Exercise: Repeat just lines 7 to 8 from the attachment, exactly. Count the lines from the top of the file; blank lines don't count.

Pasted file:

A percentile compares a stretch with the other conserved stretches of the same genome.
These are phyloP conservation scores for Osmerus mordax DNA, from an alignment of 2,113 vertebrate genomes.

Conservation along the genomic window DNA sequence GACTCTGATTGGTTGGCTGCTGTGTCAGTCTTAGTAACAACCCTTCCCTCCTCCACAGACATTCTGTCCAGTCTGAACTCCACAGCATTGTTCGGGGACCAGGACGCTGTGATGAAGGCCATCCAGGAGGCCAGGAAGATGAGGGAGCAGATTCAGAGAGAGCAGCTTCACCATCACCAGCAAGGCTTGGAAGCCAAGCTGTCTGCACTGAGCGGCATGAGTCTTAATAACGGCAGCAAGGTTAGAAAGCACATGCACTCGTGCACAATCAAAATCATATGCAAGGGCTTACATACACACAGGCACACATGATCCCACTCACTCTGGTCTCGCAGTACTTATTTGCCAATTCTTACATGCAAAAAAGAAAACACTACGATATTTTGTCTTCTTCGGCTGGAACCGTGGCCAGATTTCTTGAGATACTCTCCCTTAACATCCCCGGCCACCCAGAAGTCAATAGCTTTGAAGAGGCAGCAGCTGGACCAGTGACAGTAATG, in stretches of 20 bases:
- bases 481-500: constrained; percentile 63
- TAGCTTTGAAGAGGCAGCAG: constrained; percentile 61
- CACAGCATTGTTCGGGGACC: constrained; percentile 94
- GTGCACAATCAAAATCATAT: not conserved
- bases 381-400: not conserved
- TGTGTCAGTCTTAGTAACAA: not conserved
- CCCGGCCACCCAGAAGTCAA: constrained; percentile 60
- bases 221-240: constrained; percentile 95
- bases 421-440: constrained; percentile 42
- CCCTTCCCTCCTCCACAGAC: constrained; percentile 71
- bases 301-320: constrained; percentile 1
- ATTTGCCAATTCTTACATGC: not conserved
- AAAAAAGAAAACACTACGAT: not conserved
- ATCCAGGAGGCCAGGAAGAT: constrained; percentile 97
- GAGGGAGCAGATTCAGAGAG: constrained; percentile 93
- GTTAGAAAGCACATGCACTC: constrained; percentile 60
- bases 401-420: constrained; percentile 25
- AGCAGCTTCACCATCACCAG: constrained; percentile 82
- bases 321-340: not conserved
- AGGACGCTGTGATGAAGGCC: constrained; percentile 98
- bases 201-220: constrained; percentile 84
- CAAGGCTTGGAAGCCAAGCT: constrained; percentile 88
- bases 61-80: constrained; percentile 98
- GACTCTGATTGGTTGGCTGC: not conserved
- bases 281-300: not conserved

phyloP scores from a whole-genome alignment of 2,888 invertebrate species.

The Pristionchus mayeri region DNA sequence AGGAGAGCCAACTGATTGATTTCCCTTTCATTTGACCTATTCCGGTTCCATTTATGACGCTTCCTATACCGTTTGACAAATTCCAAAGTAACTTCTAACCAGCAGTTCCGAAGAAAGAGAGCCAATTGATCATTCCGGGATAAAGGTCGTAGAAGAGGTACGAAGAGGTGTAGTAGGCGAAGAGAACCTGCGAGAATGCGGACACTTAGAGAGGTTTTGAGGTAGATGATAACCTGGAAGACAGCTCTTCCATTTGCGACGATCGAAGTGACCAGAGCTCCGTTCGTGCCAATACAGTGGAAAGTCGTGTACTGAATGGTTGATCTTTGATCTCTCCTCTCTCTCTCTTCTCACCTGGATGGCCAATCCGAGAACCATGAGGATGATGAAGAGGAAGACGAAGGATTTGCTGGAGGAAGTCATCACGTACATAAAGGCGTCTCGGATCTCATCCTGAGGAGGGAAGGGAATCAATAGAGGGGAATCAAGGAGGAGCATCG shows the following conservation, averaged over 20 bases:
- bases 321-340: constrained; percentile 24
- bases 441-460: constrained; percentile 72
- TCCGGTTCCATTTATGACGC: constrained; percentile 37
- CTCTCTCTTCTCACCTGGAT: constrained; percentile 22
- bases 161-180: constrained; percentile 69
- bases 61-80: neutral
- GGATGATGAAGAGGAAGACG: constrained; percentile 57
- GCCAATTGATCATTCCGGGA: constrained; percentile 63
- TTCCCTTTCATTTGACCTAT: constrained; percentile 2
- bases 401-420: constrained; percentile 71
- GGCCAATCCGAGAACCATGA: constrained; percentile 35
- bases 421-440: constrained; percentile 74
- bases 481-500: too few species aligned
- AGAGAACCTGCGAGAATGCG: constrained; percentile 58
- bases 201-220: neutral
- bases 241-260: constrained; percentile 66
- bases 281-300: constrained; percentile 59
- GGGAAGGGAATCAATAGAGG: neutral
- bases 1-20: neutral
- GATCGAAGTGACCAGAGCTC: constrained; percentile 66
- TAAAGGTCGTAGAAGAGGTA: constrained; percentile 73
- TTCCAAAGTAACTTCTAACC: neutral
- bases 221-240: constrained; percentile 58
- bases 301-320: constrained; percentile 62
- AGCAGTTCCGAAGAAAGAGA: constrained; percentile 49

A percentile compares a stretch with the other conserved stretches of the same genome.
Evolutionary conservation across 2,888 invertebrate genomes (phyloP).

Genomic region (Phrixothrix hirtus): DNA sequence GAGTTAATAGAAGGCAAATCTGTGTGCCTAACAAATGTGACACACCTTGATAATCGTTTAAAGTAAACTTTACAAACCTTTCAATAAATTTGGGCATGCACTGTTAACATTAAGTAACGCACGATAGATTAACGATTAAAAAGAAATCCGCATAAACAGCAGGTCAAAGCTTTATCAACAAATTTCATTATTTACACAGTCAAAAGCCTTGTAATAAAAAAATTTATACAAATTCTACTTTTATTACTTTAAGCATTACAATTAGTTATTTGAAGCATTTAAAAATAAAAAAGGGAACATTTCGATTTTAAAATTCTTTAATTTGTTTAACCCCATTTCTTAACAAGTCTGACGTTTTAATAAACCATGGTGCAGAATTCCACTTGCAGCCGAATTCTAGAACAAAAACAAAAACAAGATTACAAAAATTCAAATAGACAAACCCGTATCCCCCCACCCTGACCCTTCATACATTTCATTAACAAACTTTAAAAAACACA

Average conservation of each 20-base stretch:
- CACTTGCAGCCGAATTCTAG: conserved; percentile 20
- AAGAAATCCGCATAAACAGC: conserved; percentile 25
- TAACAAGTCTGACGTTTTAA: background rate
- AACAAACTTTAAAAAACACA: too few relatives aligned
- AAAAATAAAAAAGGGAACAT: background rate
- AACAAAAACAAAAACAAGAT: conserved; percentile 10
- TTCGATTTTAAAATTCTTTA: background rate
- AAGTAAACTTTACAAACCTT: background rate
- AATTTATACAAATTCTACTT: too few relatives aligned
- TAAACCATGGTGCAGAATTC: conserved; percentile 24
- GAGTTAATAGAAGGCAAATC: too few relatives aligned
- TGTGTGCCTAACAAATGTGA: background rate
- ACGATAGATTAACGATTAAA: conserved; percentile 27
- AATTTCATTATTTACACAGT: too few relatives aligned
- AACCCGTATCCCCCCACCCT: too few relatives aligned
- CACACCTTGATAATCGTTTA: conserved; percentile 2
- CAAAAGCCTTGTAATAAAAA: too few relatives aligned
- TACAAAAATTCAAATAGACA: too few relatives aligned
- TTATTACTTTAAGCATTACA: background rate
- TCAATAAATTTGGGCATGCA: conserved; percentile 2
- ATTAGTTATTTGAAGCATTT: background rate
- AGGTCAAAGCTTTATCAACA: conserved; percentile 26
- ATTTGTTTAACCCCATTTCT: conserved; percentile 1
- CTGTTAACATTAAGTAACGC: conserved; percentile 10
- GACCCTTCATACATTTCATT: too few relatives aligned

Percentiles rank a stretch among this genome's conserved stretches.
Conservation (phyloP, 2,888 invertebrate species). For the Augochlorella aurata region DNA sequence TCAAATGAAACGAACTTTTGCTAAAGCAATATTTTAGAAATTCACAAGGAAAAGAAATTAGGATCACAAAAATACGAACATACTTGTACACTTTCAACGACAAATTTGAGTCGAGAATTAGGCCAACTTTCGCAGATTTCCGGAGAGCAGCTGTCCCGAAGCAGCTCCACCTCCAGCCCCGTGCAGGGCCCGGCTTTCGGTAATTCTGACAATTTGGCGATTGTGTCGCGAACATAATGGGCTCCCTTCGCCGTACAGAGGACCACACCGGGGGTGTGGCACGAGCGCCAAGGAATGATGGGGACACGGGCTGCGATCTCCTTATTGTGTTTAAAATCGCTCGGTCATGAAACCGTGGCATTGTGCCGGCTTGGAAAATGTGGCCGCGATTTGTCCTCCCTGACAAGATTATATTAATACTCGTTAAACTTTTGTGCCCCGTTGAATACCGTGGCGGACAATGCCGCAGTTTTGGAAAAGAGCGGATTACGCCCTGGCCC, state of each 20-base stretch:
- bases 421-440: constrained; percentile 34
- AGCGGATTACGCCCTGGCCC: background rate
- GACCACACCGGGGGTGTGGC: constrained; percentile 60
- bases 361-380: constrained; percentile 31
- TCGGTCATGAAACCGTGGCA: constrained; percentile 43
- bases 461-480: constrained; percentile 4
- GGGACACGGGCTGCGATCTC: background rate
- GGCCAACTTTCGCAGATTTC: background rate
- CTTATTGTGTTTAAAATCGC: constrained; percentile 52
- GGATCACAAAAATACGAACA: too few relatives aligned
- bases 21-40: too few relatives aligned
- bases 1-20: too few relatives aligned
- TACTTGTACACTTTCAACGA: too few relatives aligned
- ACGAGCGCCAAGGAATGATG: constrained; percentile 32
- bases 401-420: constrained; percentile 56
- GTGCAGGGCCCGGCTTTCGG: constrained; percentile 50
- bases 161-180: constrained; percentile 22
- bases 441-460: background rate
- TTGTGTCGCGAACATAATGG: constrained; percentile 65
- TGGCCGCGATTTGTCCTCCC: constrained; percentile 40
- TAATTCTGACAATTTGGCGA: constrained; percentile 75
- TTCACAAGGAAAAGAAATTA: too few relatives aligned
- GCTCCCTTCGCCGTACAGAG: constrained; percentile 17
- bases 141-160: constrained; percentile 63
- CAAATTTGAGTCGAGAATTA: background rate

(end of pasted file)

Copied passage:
- GTGCACAATCAAAATCATAT: not conserved
- bases 381-400: not conserved